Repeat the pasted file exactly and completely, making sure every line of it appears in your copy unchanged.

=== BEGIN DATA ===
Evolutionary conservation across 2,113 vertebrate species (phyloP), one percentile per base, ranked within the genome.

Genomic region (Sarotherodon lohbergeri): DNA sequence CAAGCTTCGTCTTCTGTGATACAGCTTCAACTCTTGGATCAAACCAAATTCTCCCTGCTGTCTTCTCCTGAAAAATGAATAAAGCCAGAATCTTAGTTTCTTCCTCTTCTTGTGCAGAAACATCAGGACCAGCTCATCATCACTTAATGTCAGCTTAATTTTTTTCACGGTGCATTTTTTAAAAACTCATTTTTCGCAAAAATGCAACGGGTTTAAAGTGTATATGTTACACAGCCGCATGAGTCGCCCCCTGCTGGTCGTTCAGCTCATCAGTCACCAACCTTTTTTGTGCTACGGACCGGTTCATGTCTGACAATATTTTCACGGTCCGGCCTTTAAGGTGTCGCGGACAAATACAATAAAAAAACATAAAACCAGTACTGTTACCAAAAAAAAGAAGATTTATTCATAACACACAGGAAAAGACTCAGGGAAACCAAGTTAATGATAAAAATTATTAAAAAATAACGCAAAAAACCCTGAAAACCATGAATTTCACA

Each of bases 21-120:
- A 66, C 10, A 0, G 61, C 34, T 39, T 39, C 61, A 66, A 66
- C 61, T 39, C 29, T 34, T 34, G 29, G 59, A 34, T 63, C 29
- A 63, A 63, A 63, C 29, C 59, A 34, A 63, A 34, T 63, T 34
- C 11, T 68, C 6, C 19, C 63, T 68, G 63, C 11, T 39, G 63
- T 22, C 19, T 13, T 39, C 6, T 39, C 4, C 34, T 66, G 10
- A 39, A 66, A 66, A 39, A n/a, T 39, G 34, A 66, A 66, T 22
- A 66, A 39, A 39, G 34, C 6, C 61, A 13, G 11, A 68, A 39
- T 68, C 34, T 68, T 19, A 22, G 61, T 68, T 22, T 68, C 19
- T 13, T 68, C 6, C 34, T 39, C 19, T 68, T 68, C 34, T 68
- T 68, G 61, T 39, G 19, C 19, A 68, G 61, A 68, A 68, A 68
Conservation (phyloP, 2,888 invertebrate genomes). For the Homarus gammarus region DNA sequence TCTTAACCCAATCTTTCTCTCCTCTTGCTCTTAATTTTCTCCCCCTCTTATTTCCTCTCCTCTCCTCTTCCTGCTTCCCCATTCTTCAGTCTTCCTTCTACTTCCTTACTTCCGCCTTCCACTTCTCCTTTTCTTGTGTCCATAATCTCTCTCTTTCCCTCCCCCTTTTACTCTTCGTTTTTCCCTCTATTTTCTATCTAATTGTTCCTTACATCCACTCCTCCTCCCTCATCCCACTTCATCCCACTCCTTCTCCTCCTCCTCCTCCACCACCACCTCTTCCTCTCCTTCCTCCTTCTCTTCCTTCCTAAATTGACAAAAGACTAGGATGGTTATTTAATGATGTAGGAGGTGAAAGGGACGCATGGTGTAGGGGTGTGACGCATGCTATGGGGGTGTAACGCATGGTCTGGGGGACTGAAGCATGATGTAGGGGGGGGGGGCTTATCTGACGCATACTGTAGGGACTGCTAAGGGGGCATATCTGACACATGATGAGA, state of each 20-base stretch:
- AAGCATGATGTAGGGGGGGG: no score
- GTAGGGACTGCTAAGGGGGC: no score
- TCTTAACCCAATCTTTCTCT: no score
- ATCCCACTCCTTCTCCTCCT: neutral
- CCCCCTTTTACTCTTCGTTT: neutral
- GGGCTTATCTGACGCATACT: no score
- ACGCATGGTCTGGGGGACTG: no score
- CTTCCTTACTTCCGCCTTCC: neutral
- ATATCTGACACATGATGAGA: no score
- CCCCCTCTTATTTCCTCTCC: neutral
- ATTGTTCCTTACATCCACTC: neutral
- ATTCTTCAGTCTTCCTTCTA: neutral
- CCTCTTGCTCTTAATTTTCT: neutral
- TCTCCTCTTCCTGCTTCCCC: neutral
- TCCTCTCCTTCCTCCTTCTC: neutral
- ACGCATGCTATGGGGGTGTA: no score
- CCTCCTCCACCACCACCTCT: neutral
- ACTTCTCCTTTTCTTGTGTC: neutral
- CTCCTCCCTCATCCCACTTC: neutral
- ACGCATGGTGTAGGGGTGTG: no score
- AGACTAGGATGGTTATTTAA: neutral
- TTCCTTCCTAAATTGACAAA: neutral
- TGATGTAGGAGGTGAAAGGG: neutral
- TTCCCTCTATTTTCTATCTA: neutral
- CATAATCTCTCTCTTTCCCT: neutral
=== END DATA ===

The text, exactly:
Evolutionary conservation across 2,113 vertebrate species (phyloP), one percentile per base, ranked within the genome.

Genomic region (Sarotherodon lohbergeri): DNA sequence CAAGCTTCGTCTTCTGTGATACAGCTTCAACTCTTGGATCAAACCAAATTCTCCCTGCTGTCTTCTCCTGAAAAATGAATAAAGCCAGAATCTTAGTTTCTTCCTCTTCTTGTGCAGAAACATCAGGACCAGCTCATCATCACTTAATGTCAGCTTAATTTTTTTCACGGTGCATTTTTTAAAAACTCATTTTTCGCAAAAATGCAACGGGTTTAAAGTGTATATGTTACACAGCCGCATGAGTCGCCCCCTGCTGGTCGTTCAGCTCATCAGTCACCAACCTTTTTTGTGCTACGGACCGGTTCATGTCTGACAATATTTTCACGGTCCGGCCTTTAAGGTGTCGCGGACAAATACAATAAAAAAACATAAAACCAGTACTGTTACCAAAAAAAAGAAGATTTATTCATAACACACAGGAAAAGACTCAGGGAAACCAAGTTAATGATAAAAATTATTAAAAAATAACGCAAAAAACCCTGAAAACCATGAATTTCACA

Each of bases 21-120:
- A 66, C 10, A 0, G 61, C 34, T 39, T 39, C 61, A 66, A 66
- C 61, T 39, C 29, T 34, T 34, G 29, G 59, A 34, T 63, C 29
- A 63, A 63, A 63, C 29, C 59, A 34, A 63, A 34, T 63, T 34
- C 11, T 68, C 6, C 19, C 63, T 68, G 63, C 11, T 39, G 63
- T 22, C 19, T 13, T 39, C 6, T 39, C 4, C 34, T 66, G 10
- A 39, A 66, A 66, A 39, A n/a, T 39, G 34, A 66, A 66, T 22
- A 66, A 39, A 39, G 34, C 6, C 61, A 13, G 11, A 68, A 39
- T 68, C 34, T 68, T 19, A 22, G 61, T 68, T 22, T 68, C 19
- T 13, T 68, C 6, C 34, T 39, C 19, T 68, T 68, C 34, T 68
- T 68, G 61, T 39, G 19, C 19, A 68, G 61, A 68, A 68, A 68
Conservation (phyloP, 2,888 invertebrate genomes). For the Homarus gammarus region DNA sequence TCTTAACCCAATCTTTCTCTCCTCTTGCTCTTAATTTTCTCCCCCTCTTATTTCCTCTCCTCTCCTCTTCCTGCTTCCCCATTCTTCAGTCTTCCTTCTACTTCCTTACTTCCGCCTTCCACTTCTCCTTTTCTTGTGTCCATAATCTCTCTCTTTCCCTCCCCCTTTTACTCTTCGTTTTTCCCTCTATTTTCTATCTAATTGTTCCTTACATCCACTCCTCCTCCCTCATCCCACTTCATCCCACTCCTTCTCCTCCTCCTCCTCCACCACCACCTCTTCCTCTCCTTCCTCCTTCTCTTCCTTCCTAAATTGACAAAAGACTAGGATGGTTATTTAATGATGTAGGAGGTGAAAGGGACGCATGGTGTAGGGGTGTGACGCATGCTATGGGGGTGTAACGCATGGTCTGGGGGACTGAAGCATGATGTAGGGGGGGGGGGCTTATCTGACGCATACTGTAGGGACTGCTAAGGGGGCATATCTGACACATGATGAGA, state of each 20-base stretch:
- AAGCATGATGTAGGGGGGGG: no score
- GTAGGGACTGCTAAGGGGGC: no score
- TCTTAACCCAATCTTTCTCT: no score
- ATCCCACTCCTTCTCCTCCT: neutral
- CCCCCTTTTACTCTTCGTTT: neutral
- GGGCTTATCTGACGCATACT: no score
- ACGCATGGTCTGGGGGACTG: no score
- CTTCCTTACTTCCGCCTTCC: neutral
- ATATCTGACACATGATGAGA: no score
- CCCCCTCTTATTTCCTCTCC: neutral
- ATTGTTCCTTACATCCACTC: neutral
- ATTCTTCAGTCTTCCTTCTA: neutral
- CCTCTTGCTCTTAATTTTCT: neutral
- TCTCCTCTTCCTGCTTCCCC: neutral
- TCCTCTCCTTCCTCCTTCTC: neutral
- ACGCATGCTATGGGGGTGTA: no score
- CCTCCTCCACCACCACCTCT: neutral
- ACTTCTCCTTTTCTTGTGTC: neutral
- CTCCTCCCTCATCCCACTTC: neutral
- ACGCATGGTGTAGGGGTGTG: no score
- AGACTAGGATGGTTATTTAA: neutral
- TTCCTTCCTAAATTGACAAA: neutral
- TGATGTAGGAGGTGAAAGGG: neutral
- TTCCCTCTATTTTCTATCTA: neutral
- CATAATCTCTCTCTTTCCCT: neutral